Towards a Fair Marketplace: Trade-off between Relevance, Fairness & Satisfaction in RecSys
October 22, 2018 Published by Rishabh Mehrotra, James McInerney, Hugues Bouchard, Mounia Lalmas, Fernando Diaz
Two-sided marketplaces act as intermediaries that help facilitate economic interaction between two sets of agents; for example, consumers and suppliers, or users and advertisers. Such platforms have customers not only on the consumer side (e.g. users), but also on the supplier side (e.g. retailer, artists). While traditional recommender systems focus specifically on increasing consumer satisfaction by providing relevant content to consumers, two-sided marketplaces need to additionally optimize for supplier preferences
Motivated by this challenge, our research focuses on the relationship between objectives of consumers and suppliers in the case of music streaming services, and consider the balance between relevance of recommendations to the consumer (i.e. listener) and fairness of representation of suppliers (i.e. artists), measuring their impact on consumer satisfaction. Here we’ll describe a conceptual and computational framework using counterfactual estimation techniques to understand and evaluate different recommendation policies, specifically in the context of a two-sided marketplace.
The attention given to suppliers as a result of predicted relevance is often vastly unequal. A relatively small group of “superstar” suppliers receive a large portion of attention in many marketplaces, while the majority of suppliers in the long tail receive very little. For example, Figure 1 shows the relative exposure given to artist playlists in a music app across the popularity spectrum.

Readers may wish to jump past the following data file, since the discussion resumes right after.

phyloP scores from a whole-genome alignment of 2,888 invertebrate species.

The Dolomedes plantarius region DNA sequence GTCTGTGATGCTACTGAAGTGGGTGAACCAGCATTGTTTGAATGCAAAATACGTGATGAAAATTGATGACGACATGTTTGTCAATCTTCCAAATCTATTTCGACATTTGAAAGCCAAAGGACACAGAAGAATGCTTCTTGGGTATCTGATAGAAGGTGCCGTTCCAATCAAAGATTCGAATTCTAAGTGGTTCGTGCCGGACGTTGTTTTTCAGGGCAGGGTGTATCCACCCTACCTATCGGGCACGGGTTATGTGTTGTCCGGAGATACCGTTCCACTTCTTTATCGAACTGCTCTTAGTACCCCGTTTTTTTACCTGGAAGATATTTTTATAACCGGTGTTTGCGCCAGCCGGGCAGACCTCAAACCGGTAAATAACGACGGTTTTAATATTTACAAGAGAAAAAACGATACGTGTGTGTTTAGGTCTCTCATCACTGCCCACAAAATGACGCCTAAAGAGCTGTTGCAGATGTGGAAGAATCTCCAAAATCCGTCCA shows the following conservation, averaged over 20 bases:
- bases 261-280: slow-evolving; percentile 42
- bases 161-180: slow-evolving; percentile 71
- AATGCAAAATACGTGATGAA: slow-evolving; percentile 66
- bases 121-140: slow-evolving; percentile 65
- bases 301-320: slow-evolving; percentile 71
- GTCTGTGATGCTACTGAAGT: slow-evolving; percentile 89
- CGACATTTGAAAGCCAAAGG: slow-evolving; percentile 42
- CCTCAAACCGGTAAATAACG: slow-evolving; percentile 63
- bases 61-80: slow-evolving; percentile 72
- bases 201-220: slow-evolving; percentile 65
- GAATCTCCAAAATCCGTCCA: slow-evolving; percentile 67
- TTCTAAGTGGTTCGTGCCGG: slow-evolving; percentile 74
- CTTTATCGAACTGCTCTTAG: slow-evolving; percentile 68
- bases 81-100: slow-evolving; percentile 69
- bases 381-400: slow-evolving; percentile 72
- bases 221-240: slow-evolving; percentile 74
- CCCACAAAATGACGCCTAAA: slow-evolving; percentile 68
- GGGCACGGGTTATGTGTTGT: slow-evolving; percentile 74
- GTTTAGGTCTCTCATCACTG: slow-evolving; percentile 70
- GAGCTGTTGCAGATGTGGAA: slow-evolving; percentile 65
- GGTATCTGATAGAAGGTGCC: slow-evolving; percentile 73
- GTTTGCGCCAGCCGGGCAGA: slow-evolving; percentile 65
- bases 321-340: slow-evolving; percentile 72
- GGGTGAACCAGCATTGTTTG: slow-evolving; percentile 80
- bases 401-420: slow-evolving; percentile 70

Prior user familiarity and exposure outside the online marketplace (e.g. through advertising, word of mouth) are likely the main reason for such disparities. In addition to pre-existing familiarity, we identify a second contributing factor to this attention disparity—the recommendation strategies powering two-sided marketplaces. Recommendation systems inherently tend to follow the pattern of “superstar economics”: rankings have a top and a tail end, not just for popularity, but also for relevance, as is evident in Figure 1.
We define key concepts of user relevance, supplier fairness and user satisfaction, which are used throughout the post.
Relevance: we operationalize the notion of relevance for the user and identify a recommendation as relevant if it closely resembles the user’s interest profile.
Satisfaction: we consider satisfaction from the consumer perspective and define it as the subjective measure on the utility of recommendations. Satisfaction is measured as the number of tracks the user listens to in a recommended set.
Fairness: We operationalize the concept of fairness for the supplier (i.e. artists), using the popularity of the supplier and concept of group fairness: a set of tracks is “fair” if it contains tracks from artists that belong to different popularity groups. We compute the group fairness measure (ψ) of a set of tracks (s) as: